I quickly learned that browsing is easier than searching for a specific case. While I was able to find indexing for the court orders (beginning in 1808) pertaining to law causes, sometimes in an individual volume, sometimes in a specific index volume for a span of years, the indices appeared to be organized by lawsuit, specifically by the name of the plaintiff. At least during this research trip, I was unable to locate indexing by the name of the defendant in a case. This indexing, however, was to the order books which contain, mostly, notations concerning the conduct of a case by its attorney, his appearances in court, continuances of the case, etc. However, browsing at random through an order book, I found a notice dated 1 May 1867, indicating that Zackariah G. Woods, who had been indicted of murder, was “again set to the bar in custody of the Jailor of this court” and that the jury (listed by name), selected the previous day, had been sworn in. After having heard part of the evidence, the jury “by the consent of the prisoner” was “committed to the custody of the Sheriff” to be held together “without communication with any other person” until the following day’s court session. Another interesting entry listed indictments brought by a grand jury and included charges against:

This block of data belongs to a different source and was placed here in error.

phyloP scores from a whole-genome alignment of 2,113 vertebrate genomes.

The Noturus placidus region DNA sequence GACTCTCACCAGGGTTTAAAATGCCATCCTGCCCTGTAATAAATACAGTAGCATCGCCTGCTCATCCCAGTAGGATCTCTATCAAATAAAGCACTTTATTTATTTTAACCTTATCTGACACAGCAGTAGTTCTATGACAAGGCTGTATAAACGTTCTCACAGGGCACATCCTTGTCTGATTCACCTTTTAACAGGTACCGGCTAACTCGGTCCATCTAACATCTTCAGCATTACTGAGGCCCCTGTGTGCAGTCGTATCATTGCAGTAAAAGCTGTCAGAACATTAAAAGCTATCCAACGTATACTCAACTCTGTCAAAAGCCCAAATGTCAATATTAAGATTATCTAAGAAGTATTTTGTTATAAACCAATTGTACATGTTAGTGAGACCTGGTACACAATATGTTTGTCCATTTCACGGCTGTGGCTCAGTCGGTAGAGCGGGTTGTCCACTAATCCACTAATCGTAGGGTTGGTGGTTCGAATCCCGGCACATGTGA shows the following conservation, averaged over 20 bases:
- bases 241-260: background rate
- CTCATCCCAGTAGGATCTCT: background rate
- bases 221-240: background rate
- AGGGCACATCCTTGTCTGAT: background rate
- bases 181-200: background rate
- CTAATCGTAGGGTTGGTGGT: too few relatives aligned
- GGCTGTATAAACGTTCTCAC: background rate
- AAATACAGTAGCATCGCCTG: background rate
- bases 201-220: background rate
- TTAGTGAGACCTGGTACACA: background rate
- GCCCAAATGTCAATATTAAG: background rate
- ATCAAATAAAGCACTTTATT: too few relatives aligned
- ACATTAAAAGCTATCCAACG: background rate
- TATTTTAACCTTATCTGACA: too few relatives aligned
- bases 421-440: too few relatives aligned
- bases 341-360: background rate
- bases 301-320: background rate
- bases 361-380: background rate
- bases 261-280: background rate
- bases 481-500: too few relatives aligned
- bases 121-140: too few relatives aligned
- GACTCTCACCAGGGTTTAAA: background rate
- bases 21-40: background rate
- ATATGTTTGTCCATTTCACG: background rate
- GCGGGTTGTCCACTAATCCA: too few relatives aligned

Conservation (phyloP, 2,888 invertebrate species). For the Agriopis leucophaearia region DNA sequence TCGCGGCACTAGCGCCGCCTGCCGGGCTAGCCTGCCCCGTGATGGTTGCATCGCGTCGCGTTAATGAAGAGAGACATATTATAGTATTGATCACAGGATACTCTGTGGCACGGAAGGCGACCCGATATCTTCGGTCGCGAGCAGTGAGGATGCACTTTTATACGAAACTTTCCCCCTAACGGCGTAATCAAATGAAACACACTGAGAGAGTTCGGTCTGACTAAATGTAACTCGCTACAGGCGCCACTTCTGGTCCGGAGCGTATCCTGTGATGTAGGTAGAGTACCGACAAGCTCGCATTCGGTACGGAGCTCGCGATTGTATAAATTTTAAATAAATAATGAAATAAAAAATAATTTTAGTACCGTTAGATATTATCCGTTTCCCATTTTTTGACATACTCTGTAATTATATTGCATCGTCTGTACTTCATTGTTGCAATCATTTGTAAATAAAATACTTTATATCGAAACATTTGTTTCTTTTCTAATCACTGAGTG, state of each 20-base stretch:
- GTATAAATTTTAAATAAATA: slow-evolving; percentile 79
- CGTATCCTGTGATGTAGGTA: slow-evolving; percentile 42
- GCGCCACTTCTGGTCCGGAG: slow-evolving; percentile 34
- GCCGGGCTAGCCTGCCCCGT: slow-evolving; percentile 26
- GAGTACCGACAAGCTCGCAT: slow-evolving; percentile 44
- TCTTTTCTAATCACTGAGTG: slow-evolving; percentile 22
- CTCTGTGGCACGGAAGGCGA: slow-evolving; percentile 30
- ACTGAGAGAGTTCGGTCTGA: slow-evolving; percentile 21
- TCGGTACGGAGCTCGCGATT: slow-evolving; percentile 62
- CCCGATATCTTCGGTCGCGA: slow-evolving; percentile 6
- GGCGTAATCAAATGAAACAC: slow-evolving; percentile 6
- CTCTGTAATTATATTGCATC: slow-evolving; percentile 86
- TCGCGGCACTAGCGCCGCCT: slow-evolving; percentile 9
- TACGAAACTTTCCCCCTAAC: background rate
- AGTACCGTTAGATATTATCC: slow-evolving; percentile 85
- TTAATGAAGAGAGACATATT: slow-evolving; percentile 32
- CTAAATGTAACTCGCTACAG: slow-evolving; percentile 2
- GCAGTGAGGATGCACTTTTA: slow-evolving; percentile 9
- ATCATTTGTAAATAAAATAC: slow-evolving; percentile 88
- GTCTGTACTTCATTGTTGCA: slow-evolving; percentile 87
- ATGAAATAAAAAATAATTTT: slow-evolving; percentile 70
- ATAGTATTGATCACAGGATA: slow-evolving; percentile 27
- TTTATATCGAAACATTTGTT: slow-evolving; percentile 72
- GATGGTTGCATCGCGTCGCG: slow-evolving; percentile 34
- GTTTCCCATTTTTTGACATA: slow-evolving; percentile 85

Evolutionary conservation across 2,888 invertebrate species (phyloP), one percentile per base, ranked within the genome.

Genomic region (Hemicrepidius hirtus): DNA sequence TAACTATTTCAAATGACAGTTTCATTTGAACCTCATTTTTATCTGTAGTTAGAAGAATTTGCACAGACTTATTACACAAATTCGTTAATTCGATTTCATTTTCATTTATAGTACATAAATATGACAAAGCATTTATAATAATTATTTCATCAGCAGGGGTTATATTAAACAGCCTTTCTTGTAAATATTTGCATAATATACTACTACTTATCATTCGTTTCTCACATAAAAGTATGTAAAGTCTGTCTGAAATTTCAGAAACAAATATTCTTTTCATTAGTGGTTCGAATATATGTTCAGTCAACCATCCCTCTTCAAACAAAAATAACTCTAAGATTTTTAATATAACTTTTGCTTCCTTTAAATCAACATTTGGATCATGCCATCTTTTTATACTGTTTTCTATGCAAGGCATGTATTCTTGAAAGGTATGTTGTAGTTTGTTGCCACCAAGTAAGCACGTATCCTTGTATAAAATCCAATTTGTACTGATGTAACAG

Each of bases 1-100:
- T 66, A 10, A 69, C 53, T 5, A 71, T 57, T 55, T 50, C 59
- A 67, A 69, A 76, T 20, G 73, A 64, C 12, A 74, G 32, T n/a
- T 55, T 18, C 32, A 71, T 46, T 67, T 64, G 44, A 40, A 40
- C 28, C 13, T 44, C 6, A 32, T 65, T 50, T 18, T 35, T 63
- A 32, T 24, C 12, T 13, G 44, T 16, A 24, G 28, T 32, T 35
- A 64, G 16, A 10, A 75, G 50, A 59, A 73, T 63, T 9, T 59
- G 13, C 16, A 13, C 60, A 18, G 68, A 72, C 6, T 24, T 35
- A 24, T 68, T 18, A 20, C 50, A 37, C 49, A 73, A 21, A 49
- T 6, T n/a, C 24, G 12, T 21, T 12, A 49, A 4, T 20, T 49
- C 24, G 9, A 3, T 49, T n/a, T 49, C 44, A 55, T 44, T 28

• Robert Bowling “…for entering in the night time, a corn house, not adjoining a dwelling house, with interest to commit larceny therein…”
  • Benjamin A. Harris and Elvira Wright “…for lewdly and lasciviously associating and cohabiting together not being married to each other…” (There must have been quite a lot of lewd and lascivious behavior going on as there were five other instances of couples indicted for the same actions!)

After reviewing several order books, I then examined documents from actual cases; the files available in the record room began in 1867. Despite their storage in metal file drawers, the record jackets, tied by long-faded “red tape,” were dusty and grimy. Inside the jackets, however, the documents and slips of paper looked as if they had not been unfolded since their original placement in the file.